Multi-electrode arrays record a voltage trace from each electrode. The signals picked up are usually superpositions of extracellular electrical activity of several nearby neurons, and each neuron will likely contribute to signals on more than one neighboring electrode. Whenever the raw voltage crosses a threshold, we can plot the x-y position on the array where the crossing has occurred, and the amplitude of the crossing, shown on the z axis. There is a lot of structure in these data – signals from the array cluster into groups.
Spike sorting is a data analysis technique that takes these raw signals and answers the question “Who spiked where and when?” The result of the spike sorting is a list of neurons that left a strong signal on the array, and for each neuron, its spike times. First, we look for spikes of voltage on the array; if a threshold is crossed, we crop out a short complete trace of signals on all electrodes. These traces, represented as high dimensional vectors, are then clustered for similarity. Below, an example of such clustering is shown: each column is a vector of voltages across the electrodes and several consecutive time points; the clustering has arranged these vectors along the x-axis so that similar ones are closer together.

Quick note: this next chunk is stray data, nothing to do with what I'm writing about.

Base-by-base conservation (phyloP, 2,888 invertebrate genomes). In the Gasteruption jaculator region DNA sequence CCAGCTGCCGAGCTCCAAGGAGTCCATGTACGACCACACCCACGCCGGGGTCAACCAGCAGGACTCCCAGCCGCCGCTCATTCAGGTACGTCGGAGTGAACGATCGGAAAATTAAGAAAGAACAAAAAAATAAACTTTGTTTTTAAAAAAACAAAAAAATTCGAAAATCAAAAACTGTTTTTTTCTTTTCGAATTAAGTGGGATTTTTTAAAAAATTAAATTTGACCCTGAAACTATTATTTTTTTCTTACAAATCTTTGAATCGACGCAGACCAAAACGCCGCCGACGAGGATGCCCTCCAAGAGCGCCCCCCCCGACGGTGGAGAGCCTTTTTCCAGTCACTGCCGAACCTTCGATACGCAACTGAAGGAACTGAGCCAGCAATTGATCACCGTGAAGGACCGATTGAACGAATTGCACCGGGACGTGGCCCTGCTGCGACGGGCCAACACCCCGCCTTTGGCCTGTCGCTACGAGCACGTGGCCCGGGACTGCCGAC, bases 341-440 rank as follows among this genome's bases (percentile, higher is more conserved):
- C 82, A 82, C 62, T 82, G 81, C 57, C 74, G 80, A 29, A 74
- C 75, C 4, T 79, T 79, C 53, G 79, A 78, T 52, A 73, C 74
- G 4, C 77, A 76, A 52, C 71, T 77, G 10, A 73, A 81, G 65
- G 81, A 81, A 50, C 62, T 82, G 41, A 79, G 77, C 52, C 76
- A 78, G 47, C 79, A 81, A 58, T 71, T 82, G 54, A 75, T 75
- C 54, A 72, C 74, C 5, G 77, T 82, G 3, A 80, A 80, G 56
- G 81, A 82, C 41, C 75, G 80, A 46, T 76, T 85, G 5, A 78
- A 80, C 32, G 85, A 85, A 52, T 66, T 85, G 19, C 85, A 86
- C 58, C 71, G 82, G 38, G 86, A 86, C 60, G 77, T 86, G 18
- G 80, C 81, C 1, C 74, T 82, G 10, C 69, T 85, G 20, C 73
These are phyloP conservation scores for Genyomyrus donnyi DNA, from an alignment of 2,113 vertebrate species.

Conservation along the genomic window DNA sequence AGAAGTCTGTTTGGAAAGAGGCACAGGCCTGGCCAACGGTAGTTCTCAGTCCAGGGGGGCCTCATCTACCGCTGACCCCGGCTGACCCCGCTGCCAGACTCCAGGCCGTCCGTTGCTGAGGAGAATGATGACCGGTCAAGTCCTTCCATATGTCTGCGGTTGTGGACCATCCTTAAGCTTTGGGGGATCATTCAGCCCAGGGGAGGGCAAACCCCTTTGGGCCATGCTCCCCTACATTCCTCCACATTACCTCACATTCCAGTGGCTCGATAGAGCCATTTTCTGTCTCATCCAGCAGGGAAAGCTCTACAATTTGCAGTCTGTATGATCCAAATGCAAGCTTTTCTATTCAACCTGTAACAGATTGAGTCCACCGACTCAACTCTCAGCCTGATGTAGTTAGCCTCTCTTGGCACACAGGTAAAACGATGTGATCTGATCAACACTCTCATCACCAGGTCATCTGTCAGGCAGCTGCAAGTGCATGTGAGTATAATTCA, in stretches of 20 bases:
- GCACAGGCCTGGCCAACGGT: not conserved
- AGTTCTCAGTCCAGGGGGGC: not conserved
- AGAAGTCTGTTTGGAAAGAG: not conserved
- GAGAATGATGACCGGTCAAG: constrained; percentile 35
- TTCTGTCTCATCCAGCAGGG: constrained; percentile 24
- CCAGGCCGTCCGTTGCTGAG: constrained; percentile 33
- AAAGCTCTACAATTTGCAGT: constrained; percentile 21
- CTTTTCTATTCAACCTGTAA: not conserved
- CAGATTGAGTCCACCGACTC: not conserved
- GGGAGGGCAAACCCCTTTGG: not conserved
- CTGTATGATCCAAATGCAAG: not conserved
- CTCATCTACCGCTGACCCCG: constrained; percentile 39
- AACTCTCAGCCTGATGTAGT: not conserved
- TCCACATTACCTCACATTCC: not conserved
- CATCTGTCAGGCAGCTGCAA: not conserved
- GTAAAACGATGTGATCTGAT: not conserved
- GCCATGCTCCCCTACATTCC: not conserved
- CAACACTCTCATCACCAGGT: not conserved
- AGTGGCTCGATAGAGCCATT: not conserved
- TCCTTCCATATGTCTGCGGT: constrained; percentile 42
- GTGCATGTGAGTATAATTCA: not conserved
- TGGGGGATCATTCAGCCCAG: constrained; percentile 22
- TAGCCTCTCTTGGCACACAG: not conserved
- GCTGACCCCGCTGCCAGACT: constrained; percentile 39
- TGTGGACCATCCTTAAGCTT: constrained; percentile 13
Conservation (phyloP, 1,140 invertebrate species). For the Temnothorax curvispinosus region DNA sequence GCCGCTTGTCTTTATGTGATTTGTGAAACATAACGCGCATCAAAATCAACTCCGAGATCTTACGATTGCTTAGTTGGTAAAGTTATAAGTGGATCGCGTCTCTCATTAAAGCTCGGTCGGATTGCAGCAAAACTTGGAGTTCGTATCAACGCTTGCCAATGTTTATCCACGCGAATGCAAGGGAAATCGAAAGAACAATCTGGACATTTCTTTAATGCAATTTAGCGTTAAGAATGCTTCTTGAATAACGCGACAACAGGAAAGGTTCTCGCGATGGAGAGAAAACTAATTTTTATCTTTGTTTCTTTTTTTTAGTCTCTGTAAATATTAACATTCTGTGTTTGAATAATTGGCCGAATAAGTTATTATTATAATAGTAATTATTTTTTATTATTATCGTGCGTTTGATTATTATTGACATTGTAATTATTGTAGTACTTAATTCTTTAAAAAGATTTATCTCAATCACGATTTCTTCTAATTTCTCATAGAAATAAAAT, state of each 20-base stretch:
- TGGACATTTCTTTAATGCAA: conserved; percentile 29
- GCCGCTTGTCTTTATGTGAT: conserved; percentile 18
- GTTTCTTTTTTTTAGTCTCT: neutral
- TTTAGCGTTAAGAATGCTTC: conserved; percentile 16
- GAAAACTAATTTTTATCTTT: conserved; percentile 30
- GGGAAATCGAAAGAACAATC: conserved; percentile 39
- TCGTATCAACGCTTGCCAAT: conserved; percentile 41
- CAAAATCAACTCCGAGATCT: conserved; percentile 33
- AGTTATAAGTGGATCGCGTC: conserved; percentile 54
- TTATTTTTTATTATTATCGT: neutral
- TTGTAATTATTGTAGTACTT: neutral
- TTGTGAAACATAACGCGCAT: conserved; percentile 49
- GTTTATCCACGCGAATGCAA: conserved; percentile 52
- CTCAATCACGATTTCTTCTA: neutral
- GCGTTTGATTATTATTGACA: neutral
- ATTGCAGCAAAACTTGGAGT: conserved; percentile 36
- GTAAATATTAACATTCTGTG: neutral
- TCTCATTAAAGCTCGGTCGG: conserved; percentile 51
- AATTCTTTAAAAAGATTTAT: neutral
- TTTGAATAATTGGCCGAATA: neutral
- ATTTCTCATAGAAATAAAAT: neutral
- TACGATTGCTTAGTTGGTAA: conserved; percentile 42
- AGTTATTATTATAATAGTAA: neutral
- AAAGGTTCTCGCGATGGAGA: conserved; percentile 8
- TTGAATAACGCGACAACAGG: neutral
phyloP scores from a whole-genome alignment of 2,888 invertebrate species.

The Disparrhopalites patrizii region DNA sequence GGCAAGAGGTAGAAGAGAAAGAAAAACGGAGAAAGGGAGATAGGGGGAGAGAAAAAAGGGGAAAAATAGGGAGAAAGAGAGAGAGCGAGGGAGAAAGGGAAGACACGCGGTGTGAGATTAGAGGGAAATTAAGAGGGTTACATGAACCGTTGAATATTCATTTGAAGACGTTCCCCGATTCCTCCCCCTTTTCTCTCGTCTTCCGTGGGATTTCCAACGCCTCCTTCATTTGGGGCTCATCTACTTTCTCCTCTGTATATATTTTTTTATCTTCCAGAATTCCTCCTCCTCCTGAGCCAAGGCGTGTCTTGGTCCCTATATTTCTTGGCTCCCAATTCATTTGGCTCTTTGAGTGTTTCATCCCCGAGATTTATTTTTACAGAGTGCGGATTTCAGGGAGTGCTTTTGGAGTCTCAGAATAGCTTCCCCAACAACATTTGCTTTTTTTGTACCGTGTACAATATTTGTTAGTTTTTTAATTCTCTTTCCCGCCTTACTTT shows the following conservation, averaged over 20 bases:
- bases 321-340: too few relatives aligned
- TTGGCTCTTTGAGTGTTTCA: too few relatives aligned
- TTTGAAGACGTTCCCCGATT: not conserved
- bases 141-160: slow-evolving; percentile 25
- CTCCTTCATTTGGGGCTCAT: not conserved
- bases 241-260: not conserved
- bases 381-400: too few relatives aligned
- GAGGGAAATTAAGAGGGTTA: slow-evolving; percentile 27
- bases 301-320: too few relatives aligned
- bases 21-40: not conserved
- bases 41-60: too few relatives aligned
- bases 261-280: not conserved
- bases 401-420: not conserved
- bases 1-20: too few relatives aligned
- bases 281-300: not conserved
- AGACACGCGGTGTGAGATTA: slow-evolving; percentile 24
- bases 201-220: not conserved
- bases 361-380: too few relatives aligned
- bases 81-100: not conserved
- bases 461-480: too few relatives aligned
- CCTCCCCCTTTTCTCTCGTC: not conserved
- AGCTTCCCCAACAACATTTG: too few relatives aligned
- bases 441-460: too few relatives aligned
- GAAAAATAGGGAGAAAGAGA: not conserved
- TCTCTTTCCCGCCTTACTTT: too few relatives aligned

Having obtained clusters, i.e. signatures or “templates” of each neuron firing, on a restricted subset of data, we can now go back to the full dataset and fit every threshold crossing in the raw signal as the superposition of several these templates, occurring with variable amplitude and at slightly different times. Below you can see an example of such a fit: four traces in the lower row show raw voltage on the 4 electrodes (black) and the fit (blue). The fit is the sum of 3 neurons (blue, black, green) firing together: each of them causes a signal on each of the 4 electrodes, shown in the upper row.